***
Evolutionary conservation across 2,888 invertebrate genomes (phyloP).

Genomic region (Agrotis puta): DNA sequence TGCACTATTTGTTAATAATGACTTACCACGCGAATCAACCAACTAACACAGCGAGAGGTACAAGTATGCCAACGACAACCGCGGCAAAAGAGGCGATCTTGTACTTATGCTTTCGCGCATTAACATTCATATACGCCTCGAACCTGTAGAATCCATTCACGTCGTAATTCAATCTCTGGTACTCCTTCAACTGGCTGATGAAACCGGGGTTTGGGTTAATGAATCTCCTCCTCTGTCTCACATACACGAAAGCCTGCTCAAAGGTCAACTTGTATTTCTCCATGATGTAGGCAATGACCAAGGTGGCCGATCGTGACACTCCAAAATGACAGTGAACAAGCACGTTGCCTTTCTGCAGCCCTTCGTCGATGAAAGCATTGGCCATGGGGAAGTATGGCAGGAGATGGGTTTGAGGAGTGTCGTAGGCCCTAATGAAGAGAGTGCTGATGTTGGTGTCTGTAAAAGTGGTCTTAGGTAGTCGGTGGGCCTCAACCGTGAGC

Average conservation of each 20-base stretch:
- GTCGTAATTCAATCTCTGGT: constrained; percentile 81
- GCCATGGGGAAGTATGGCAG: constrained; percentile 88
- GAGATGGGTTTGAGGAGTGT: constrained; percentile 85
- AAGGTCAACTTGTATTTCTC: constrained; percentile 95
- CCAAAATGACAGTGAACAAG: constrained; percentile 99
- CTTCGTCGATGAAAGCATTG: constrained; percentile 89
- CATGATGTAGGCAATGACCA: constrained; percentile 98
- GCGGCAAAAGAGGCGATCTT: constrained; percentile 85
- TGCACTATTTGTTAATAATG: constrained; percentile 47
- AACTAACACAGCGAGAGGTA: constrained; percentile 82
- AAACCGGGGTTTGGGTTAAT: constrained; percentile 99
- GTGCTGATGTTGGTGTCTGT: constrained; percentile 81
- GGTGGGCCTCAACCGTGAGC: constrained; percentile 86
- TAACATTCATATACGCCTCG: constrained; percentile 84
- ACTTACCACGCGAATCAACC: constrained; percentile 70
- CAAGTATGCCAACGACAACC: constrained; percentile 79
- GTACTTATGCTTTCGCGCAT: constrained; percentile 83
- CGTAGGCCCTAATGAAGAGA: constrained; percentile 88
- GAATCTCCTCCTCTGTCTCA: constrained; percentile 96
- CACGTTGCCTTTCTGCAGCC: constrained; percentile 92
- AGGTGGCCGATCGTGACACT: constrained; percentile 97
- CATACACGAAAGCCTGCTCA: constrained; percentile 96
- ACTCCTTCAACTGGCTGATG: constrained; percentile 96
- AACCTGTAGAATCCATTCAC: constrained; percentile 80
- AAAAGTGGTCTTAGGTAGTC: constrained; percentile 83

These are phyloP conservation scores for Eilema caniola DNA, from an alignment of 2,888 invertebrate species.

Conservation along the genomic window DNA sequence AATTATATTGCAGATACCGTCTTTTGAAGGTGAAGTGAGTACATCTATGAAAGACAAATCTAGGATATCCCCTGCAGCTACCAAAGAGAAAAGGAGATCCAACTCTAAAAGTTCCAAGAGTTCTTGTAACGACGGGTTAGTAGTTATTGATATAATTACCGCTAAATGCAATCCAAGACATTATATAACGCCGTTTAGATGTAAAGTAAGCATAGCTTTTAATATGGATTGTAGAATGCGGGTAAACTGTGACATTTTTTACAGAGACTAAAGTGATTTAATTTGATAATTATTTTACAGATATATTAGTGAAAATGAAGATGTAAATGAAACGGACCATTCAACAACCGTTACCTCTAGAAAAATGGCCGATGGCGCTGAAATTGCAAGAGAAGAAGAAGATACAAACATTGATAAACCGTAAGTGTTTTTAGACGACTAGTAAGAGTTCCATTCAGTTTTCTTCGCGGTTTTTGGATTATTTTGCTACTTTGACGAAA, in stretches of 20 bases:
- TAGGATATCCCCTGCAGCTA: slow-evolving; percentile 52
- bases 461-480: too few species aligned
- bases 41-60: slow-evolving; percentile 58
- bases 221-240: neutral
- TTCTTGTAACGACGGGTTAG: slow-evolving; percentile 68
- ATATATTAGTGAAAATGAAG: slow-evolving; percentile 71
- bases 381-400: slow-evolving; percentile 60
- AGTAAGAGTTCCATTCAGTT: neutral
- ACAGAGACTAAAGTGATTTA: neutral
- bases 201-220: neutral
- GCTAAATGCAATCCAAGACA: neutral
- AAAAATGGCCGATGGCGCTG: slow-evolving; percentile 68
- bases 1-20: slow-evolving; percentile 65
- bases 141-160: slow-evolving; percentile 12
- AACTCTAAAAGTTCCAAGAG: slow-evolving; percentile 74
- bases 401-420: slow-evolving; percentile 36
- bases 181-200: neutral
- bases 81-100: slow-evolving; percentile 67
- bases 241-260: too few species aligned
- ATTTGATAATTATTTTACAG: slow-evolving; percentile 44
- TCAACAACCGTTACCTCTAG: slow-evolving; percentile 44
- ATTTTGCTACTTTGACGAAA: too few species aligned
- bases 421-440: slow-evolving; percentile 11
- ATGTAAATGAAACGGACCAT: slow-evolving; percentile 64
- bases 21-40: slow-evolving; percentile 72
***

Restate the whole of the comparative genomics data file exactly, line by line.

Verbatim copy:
Evolutionary conservation across 2,888 invertebrate genomes (phyloP).

Genomic region (Agrotis puta): DNA sequence TGCACTATTTGTTAATAATGACTTACCACGCGAATCAACCAACTAACACAGCGAGAGGTACAAGTATGCCAACGACAACCGCGGCAAAAGAGGCGATCTTGTACTTATGCTTTCGCGCATTAACATTCATATACGCCTCGAACCTGTAGAATCCATTCACGTCGTAATTCAATCTCTGGTACTCCTTCAACTGGCTGATGAAACCGGGGTTTGGGTTAATGAATCTCCTCCTCTGTCTCACATACACGAAAGCCTGCTCAAAGGTCAACTTGTATTTCTCCATGATGTAGGCAATGACCAAGGTGGCCGATCGTGACACTCCAAAATGACAGTGAACAAGCACGTTGCCTTTCTGCAGCCCTTCGTCGATGAAAGCATTGGCCATGGGGAAGTATGGCAGGAGATGGGTTTGAGGAGTGTCGTAGGCCCTAATGAAGAGAGTGCTGATGTTGGTGTCTGTAAAAGTGGTCTTAGGTAGTCGGTGGGCCTCAACCGTGAGC

Average conservation of each 20-base stretch:
- GTCGTAATTCAATCTCTGGT: constrained; percentile 81
- GCCATGGGGAAGTATGGCAG: constrained; percentile 88
- GAGATGGGTTTGAGGAGTGT: constrained; percentile 85
- AAGGTCAACTTGTATTTCTC: constrained; percentile 95
- CCAAAATGACAGTGAACAAG: constrained; percentile 99
- CTTCGTCGATGAAAGCATTG: constrained; percentile 89
- CATGATGTAGGCAATGACCA: constrained; percentile 98
- GCGGCAAAAGAGGCGATCTT: constrained; percentile 85
- TGCACTATTTGTTAATAATG: constrained; percentile 47
- AACTAACACAGCGAGAGGTA: constrained; percentile 82
- AAACCGGGGTTTGGGTTAAT: constrained; percentile 99
- GTGCTGATGTTGGTGTCTGT: constrained; percentile 81
- GGTGGGCCTCAACCGTGAGC: constrained; percentile 86
- TAACATTCATATACGCCTCG: constrained; percentile 84
- ACTTACCACGCGAATCAACC: constrained; percentile 70
- CAAGTATGCCAACGACAACC: constrained; percentile 79
- GTACTTATGCTTTCGCGCAT: constrained; percentile 83
- CGTAGGCCCTAATGAAGAGA: constrained; percentile 88
- GAATCTCCTCCTCTGTCTCA: constrained; percentile 96
- CACGTTGCCTTTCTGCAGCC: constrained; percentile 92
- AGGTGGCCGATCGTGACACT: constrained; percentile 97
- CATACACGAAAGCCTGCTCA: constrained; percentile 96
- ACTCCTTCAACTGGCTGATG: constrained; percentile 96
- AACCTGTAGAATCCATTCAC: constrained; percentile 80
- AAAAGTGGTCTTAGGTAGTC: constrained; percentile 83

These are phyloP conservation scores for Eilema caniola DNA, from an alignment of 2,888 invertebrate species.

Conservation along the genomic window DNA sequence AATTATATTGCAGATACCGTCTTTTGAAGGTGAAGTGAGTACATCTATGAAAGACAAATCTAGGATATCCCCTGCAGCTACCAAAGAGAAAAGGAGATCCAACTCTAAAAGTTCCAAGAGTTCTTGTAACGACGGGTTAGTAGTTATTGATATAATTACCGCTAAATGCAATCCAAGACATTATATAACGCCGTTTAGATGTAAAGTAAGCATAGCTTTTAATATGGATTGTAGAATGCGGGTAAACTGTGACATTTTTTACAGAGACTAAAGTGATTTAATTTGATAATTATTTTACAGATATATTAGTGAAAATGAAGATGTAAATGAAACGGACCATTCAACAACCGTTACCTCTAGAAAAATGGCCGATGGCGCTGAAATTGCAAGAGAAGAAGAAGATACAAACATTGATAAACCGTAAGTGTTTTTAGACGACTAGTAAGAGTTCCATTCAGTTTTCTTCGCGGTTTTTGGATTATTTTGCTACTTTGACGAAA, in stretches of 20 bases:
- TAGGATATCCCCTGCAGCTA: slow-evolving; percentile 52
- bases 461-480: too few species aligned
- bases 41-60: slow-evolving; percentile 58
- bases 221-240: neutral
- TTCTTGTAACGACGGGTTAG: slow-evolving; percentile 68
- ATATATTAGTGAAAATGAAG: slow-evolving; percentile 71
- bases 381-400: slow-evolving; percentile 60
- AGTAAGAGTTCCATTCAGTT: neutral
- ACAGAGACTAAAGTGATTTA: neutral
- bases 201-220: neutral
- GCTAAATGCAATCCAAGACA: neutral
- AAAAATGGCCGATGGCGCTG: slow-evolving; percentile 68
- bases 1-20: slow-evolving; percentile 65
- bases 141-160: slow-evolving; percentile 12
- AACTCTAAAAGTTCCAAGAG: slow-evolving; percentile 74
- bases 401-420: slow-evolving; percentile 36
- bases 181-200: neutral
- bases 81-100: slow-evolving; percentile 67
- bases 241-260: too few species aligned
- ATTTGATAATTATTTTACAG: slow-evolving; percentile 44
- TCAACAACCGTTACCTCTAG: slow-evolving; percentile 44
- ATTTTGCTACTTTGACGAAA: too few species aligned
- bases 421-440: slow-evolving; percentile 11
- ATGTAAATGAAACGGACCAT: slow-evolving; percentile 64
- bases 21-40: slow-evolving; percentile 72